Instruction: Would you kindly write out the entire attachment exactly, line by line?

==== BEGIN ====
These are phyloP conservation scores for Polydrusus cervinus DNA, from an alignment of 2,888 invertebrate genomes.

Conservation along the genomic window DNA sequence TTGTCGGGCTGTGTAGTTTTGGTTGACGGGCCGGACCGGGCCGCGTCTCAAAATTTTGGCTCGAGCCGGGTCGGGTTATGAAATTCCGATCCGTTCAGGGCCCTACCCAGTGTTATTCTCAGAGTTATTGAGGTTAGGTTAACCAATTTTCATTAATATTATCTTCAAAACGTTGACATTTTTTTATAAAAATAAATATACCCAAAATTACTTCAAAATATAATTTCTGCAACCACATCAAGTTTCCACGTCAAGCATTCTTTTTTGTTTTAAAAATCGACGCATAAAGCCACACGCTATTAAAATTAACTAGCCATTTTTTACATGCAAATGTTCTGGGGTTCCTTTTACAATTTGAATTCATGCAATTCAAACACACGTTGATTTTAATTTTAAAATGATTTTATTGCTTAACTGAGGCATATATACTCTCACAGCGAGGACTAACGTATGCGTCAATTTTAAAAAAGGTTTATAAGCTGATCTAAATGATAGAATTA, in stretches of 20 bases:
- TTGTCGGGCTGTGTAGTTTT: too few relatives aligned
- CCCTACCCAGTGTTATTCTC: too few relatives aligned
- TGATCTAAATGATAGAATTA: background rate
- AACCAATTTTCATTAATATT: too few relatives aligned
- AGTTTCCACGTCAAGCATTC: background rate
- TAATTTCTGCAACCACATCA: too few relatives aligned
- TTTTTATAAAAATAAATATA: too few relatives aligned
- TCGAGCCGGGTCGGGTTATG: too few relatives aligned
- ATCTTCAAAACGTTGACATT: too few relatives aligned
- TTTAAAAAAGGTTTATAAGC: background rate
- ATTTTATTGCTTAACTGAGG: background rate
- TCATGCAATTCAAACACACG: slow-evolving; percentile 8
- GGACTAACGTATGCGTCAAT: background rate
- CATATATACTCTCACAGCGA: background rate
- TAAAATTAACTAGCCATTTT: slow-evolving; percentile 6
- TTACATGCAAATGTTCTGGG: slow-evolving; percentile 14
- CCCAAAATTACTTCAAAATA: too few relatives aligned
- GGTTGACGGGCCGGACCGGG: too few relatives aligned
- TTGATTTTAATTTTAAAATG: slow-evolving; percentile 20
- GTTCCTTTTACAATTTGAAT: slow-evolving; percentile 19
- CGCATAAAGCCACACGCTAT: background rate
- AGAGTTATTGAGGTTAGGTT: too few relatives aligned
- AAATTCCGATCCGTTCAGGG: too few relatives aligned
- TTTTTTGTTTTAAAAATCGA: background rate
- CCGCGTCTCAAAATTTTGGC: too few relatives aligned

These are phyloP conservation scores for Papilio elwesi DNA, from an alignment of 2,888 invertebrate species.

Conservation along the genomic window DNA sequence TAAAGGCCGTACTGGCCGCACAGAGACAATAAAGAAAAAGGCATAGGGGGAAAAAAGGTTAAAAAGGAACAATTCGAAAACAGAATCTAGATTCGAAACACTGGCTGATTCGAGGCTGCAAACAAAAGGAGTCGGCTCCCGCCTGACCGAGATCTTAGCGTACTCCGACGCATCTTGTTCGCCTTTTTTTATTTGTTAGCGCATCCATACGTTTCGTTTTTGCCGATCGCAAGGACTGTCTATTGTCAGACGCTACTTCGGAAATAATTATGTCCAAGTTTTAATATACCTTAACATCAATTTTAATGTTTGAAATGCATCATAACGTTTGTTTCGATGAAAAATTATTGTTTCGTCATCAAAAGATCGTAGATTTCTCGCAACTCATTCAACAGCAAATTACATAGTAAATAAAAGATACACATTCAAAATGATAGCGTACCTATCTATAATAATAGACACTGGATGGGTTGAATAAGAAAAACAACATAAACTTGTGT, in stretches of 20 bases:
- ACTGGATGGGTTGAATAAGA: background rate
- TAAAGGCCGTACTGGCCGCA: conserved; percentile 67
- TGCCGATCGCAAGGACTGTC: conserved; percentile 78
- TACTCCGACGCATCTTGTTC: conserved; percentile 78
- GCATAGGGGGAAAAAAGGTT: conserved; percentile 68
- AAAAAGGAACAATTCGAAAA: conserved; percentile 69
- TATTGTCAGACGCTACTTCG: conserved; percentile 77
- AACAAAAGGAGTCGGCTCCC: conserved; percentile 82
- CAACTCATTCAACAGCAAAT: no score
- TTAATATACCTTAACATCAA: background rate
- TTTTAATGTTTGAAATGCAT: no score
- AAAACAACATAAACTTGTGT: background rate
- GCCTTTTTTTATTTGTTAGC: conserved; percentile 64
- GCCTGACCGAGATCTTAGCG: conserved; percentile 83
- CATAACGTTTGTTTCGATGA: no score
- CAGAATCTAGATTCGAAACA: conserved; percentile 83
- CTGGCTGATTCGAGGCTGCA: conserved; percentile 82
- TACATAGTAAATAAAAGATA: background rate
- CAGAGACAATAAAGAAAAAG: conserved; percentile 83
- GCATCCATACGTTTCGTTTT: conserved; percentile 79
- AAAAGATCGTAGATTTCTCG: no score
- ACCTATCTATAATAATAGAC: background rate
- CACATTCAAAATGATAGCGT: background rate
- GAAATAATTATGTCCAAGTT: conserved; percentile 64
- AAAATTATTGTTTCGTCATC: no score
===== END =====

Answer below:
These are phyloP conservation scores for Polydrusus cervinus DNA, from an alignment of 2,888 invertebrate genomes.

Conservation along the genomic window DNA sequence TTGTCGGGCTGTGTAGTTTTGGTTGACGGGCCGGACCGGGCCGCGTCTCAAAATTTTGGCTCGAGCCGGGTCGGGTTATGAAATTCCGATCCGTTCAGGGCCCTACCCAGTGTTATTCTCAGAGTTATTGAGGTTAGGTTAACCAATTTTCATTAATATTATCTTCAAAACGTTGACATTTTTTTATAAAAATAAATATACCCAAAATTACTTCAAAATATAATTTCTGCAACCACATCAAGTTTCCACGTCAAGCATTCTTTTTTGTTTTAAAAATCGACGCATAAAGCCACACGCTATTAAAATTAACTAGCCATTTTTTACATGCAAATGTTCTGGGGTTCCTTTTACAATTTGAATTCATGCAATTCAAACACACGTTGATTTTAATTTTAAAATGATTTTATTGCTTAACTGAGGCATATATACTCTCACAGCGAGGACTAACGTATGCGTCAATTTTAAAAAAGGTTTATAAGCTGATCTAAATGATAGAATTA, in stretches of 20 bases:
- TTGTCGGGCTGTGTAGTTTT: too few relatives aligned
- CCCTACCCAGTGTTATTCTC: too few relatives aligned
- TGATCTAAATGATAGAATTA: background rate
- AACCAATTTTCATTAATATT: too few relatives aligned
- AGTTTCCACGTCAAGCATTC: background rate
- TAATTTCTGCAACCACATCA: too few relatives aligned
- TTTTTATAAAAATAAATATA: too few relatives aligned
- TCGAGCCGGGTCGGGTTATG: too few relatives aligned
- ATCTTCAAAACGTTGACATT: too few relatives aligned
- TTTAAAAAAGGTTTATAAGC: background rate
- ATTTTATTGCTTAACTGAGG: background rate
- TCATGCAATTCAAACACACG: slow-evolving; percentile 8
- GGACTAACGTATGCGTCAAT: background rate
- CATATATACTCTCACAGCGA: background rate
- TAAAATTAACTAGCCATTTT: slow-evolving; percentile 6
- TTACATGCAAATGTTCTGGG: slow-evolving; percentile 14
- CCCAAAATTACTTCAAAATA: too few relatives aligned
- GGTTGACGGGCCGGACCGGG: too few relatives aligned
- TTGATTTTAATTTTAAAATG: slow-evolving; percentile 20
- GTTCCTTTTACAATTTGAAT: slow-evolving; percentile 19
- CGCATAAAGCCACACGCTAT: background rate
- AGAGTTATTGAGGTTAGGTT: too few relatives aligned
- AAATTCCGATCCGTTCAGGG: too few relatives aligned
- TTTTTTGTTTTAAAAATCGA: background rate
- CCGCGTCTCAAAATTTTGGC: too few relatives aligned

These are phyloP conservation scores for Papilio elwesi DNA, from an alignment of 2,888 invertebrate species.

Conservation along the genomic window DNA sequence TAAAGGCCGTACTGGCCGCACAGAGACAATAAAGAAAAAGGCATAGGGGGAAAAAAGGTTAAAAAGGAACAATTCGAAAACAGAATCTAGATTCGAAACACTGGCTGATTCGAGGCTGCAAACAAAAGGAGTCGGCTCCCGCCTGACCGAGATCTTAGCGTACTCCGACGCATCTTGTTCGCCTTTTTTTATTTGTTAGCGCATCCATACGTTTCGTTTTTGCCGATCGCAAGGACTGTCTATTGTCAGACGCTACTTCGGAAATAATTATGTCCAAGTTTTAATATACCTTAACATCAATTTTAATGTTTGAAATGCATCATAACGTTTGTTTCGATGAAAAATTATTGTTTCGTCATCAAAAGATCGTAGATTTCTCGCAACTCATTCAACAGCAAATTACATAGTAAATAAAAGATACACATTCAAAATGATAGCGTACCTATCTATAATAATAGACACTGGATGGGTTGAATAAGAAAAACAACATAAACTTGTGT, in stretches of 20 bases:
- ACTGGATGGGTTGAATAAGA: background rate
- TAAAGGCCGTACTGGCCGCA: conserved; percentile 67
- TGCCGATCGCAAGGACTGTC: conserved; percentile 78
- TACTCCGACGCATCTTGTTC: conserved; percentile 78
- GCATAGGGGGAAAAAAGGTT: conserved; percentile 68
- AAAAAGGAACAATTCGAAAA: conserved; percentile 69
- TATTGTCAGACGCTACTTCG: conserved; percentile 77
- AACAAAAGGAGTCGGCTCCC: conserved; percentile 82
- CAACTCATTCAACAGCAAAT: no score
- TTAATATACCTTAACATCAA: background rate
- TTTTAATGTTTGAAATGCAT: no score
- AAAACAACATAAACTTGTGT: background rate
- GCCTTTTTTTATTTGTTAGC: conserved; percentile 64
- GCCTGACCGAGATCTTAGCG: conserved; percentile 83
- CATAACGTTTGTTTCGATGA: no score
- CAGAATCTAGATTCGAAACA: conserved; percentile 83
- CTGGCTGATTCGAGGCTGCA: conserved; percentile 82
- TACATAGTAAATAAAAGATA: background rate
- CAGAGACAATAAAGAAAAAG: conserved; percentile 83
- GCATCCATACGTTTCGTTTT: conserved; percentile 79
- AAAAGATCGTAGATTTCTCG: no score
- ACCTATCTATAATAATAGAC: background rate
- CACATTCAAAATGATAGCGT: background rate
- GAAATAATTATGTCCAAGTT: conserved; percentile 64
- AAAATTATTGTTTCGTCATC: no score